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Shadow Government: Trump Doesn’t Deserve Any Credit for His Disruptive Foreign Policy Trump Doesn’t Deserve Any Credi...
The collapse of U.S. President Donald Trump’s summit in Hanoi with North Korean leader Kim Jong Un last month has rightly generated withering critiques from across the political spectrum. The near-consensus is that Trump showed up in Hanoi with no plan, no preparation, no coordination with allies, and, unsurprisingly, he left with no deal. This moment—the latest in a series of such failures—should signal the death knell of a persistent myth: that Trump’s disruptive style of foreign policy is an asset rather than a liability.
On the campaign trail and in office, Trump has done his best to propagate this myth. As candidate Trump said in 2016: “We must as a nation be more unpredictable. We are totally predictable. We tell everything. We’re sending troops. We tell them. We’re sending something else. We have a news conference. We have to be unpredictable. And we have to be unpredictable starting now.” Trump has continued in this vein, tweeting his policy goals with abandon because, as one administration official told the Atlantic’s Jeffrey Goldberg, “permanent destabilization creates American advantage”—or, as another official put it, “We’re America, bitches.”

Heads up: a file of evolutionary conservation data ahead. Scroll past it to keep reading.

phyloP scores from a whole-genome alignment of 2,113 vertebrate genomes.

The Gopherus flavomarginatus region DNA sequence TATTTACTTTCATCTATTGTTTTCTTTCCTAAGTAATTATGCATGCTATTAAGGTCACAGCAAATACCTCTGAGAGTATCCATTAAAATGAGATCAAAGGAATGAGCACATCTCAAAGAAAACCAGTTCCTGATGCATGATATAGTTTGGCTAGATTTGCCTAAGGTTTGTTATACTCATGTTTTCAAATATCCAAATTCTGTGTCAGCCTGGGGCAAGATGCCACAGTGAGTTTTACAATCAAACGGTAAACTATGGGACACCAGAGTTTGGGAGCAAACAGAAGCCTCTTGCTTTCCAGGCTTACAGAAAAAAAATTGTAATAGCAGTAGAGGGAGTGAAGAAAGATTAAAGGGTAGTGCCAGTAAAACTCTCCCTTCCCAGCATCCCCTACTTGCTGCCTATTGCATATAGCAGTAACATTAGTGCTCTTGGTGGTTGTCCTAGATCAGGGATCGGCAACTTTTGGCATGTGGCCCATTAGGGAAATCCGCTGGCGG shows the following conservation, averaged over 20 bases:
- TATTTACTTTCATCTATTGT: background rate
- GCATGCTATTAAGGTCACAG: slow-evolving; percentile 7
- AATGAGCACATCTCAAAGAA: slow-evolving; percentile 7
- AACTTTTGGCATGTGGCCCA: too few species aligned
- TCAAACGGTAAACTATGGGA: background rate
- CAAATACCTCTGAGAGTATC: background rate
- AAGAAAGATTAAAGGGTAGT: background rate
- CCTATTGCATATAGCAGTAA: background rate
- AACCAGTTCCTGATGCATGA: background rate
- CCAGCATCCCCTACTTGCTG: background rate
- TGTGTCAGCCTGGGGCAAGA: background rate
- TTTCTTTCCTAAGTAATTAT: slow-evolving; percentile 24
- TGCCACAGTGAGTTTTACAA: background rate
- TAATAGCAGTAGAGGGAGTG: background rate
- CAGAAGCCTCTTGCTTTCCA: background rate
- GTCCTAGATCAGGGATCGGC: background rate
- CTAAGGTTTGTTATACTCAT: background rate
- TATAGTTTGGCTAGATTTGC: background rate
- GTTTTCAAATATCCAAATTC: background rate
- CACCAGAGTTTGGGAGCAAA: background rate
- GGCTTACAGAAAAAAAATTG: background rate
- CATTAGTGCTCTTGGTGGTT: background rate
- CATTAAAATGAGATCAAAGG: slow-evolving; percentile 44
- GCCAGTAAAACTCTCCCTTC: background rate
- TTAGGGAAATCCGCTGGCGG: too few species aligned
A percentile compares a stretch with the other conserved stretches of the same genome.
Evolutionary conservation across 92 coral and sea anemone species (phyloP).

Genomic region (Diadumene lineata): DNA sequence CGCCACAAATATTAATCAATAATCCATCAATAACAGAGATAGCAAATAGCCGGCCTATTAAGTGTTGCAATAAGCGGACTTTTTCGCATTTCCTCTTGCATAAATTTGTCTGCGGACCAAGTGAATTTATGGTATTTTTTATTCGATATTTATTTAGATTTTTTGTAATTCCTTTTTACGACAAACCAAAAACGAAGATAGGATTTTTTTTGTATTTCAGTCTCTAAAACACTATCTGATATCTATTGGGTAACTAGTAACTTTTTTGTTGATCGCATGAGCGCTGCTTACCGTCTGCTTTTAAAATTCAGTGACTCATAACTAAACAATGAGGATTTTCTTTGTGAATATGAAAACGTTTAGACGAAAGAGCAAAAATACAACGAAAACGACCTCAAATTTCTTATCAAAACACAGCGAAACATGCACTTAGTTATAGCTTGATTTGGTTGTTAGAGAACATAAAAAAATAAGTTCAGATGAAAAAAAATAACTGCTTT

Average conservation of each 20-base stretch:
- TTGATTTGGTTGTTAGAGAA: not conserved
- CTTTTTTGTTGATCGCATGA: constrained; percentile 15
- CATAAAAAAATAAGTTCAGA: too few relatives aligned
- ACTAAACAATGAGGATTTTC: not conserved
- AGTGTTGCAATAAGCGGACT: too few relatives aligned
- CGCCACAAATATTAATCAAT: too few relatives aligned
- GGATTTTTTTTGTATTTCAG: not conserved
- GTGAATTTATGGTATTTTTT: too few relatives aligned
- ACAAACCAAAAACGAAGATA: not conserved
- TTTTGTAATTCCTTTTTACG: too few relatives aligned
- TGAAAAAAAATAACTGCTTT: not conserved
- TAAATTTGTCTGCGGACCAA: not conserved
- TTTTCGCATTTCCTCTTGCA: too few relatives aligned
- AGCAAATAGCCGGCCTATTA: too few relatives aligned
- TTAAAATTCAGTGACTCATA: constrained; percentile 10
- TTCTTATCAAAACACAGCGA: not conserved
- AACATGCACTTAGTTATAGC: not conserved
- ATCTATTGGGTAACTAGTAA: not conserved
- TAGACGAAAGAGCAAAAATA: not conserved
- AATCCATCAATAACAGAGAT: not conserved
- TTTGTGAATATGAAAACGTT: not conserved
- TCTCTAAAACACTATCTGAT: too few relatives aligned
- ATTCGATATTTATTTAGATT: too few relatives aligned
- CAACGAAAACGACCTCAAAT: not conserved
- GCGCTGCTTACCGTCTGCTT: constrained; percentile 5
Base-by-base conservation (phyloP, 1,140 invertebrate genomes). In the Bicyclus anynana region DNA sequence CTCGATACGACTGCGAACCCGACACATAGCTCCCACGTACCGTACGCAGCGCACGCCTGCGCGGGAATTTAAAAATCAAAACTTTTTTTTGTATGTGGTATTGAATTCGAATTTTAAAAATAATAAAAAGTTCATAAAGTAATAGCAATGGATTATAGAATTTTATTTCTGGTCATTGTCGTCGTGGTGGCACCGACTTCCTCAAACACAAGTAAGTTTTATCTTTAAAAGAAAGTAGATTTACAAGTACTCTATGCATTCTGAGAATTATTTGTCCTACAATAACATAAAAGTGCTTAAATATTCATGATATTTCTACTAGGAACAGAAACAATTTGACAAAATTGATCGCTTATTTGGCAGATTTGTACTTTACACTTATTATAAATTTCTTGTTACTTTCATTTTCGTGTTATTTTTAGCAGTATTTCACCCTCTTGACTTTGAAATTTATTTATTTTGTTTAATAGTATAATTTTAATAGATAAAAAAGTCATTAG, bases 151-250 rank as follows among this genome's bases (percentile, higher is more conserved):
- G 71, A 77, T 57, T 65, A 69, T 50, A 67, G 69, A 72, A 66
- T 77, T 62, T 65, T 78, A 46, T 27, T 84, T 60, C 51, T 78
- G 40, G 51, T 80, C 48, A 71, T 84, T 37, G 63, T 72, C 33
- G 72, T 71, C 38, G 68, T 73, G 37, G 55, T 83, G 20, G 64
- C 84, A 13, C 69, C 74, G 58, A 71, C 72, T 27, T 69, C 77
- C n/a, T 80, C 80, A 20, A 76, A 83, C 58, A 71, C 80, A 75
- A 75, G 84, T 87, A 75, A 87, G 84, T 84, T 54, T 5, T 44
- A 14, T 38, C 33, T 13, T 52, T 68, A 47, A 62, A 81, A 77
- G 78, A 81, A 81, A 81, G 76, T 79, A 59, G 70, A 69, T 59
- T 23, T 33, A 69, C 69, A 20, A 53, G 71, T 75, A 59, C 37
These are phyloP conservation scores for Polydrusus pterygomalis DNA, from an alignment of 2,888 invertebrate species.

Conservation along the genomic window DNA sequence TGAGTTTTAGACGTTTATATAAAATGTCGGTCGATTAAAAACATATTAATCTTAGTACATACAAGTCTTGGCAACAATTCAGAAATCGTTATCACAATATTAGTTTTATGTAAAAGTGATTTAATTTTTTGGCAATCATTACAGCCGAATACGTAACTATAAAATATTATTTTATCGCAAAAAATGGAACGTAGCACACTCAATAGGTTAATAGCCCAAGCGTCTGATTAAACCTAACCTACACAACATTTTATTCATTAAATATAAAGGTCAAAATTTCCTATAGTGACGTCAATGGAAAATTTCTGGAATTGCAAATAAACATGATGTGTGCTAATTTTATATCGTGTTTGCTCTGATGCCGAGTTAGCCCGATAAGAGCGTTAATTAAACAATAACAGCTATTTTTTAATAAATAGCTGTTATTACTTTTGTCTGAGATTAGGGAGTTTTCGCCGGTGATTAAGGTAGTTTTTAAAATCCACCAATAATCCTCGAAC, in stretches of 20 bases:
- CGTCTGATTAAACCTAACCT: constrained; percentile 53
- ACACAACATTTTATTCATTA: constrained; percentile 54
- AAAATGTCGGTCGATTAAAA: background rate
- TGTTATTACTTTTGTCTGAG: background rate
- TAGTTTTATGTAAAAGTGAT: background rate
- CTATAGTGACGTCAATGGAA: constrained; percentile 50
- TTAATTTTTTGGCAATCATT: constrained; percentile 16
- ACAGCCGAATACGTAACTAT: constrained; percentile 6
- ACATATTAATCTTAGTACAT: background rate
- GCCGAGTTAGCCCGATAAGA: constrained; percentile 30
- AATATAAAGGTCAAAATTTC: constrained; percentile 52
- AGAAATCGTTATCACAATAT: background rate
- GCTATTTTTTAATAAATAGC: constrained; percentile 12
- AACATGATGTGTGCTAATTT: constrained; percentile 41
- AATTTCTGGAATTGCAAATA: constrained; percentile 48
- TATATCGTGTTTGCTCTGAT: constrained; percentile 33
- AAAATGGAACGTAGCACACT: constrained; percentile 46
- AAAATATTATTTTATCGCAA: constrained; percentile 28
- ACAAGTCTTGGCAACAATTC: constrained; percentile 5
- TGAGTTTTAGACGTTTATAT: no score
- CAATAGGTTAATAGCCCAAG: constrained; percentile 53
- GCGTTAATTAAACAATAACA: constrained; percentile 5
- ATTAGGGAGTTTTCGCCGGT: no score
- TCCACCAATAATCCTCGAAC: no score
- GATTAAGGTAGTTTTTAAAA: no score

Trump’s followers inevitably praise this approach—including Fox News’ Sean Hannity, who attempted to salvage Trump’s Hanoi disaster by comparing it to President Ronald Reagan’s decision to walk away from his Reykjavik summit with Soviet leader Mikhail Gorbachev in 1986. But Trump’s followers aren’t the only ones defending his approach. Observers within the traditional foreign-policy world—aligned with both major parties, but hardly fans of Trump—have also touted the president’s supposed unconventional wisdom. The Atlantic Council’s Frederick Kempe credits Trump for a “refreshing willingness” to take on issues, including Iran’s malign behavior, North Korea’s nuclear weapons, and China’s unfair trade practices, that his predecessors “ineffectually kicked down the road.” Ivo Daalder, former President Barack Obama’s ambassador to NATO, concedes that Trump’s disruptions are “leading to some very healthy debate about what are our goals” for U.S. relations with the world.
To be sure, Trump has garnered more consistent criticism than admiration from foreign-policy experts, and proponents of the disruption narrative often hasten to acknowledge Trump’s flaws, even when giving him credit. But the myth of the efficacy of Trump’s disruptions isn’t incidental to his policy failures. After all, Trump’s unpredictable approach didn’t deliver in Hanoi and has failed elsewhere. There are clear reasons why.
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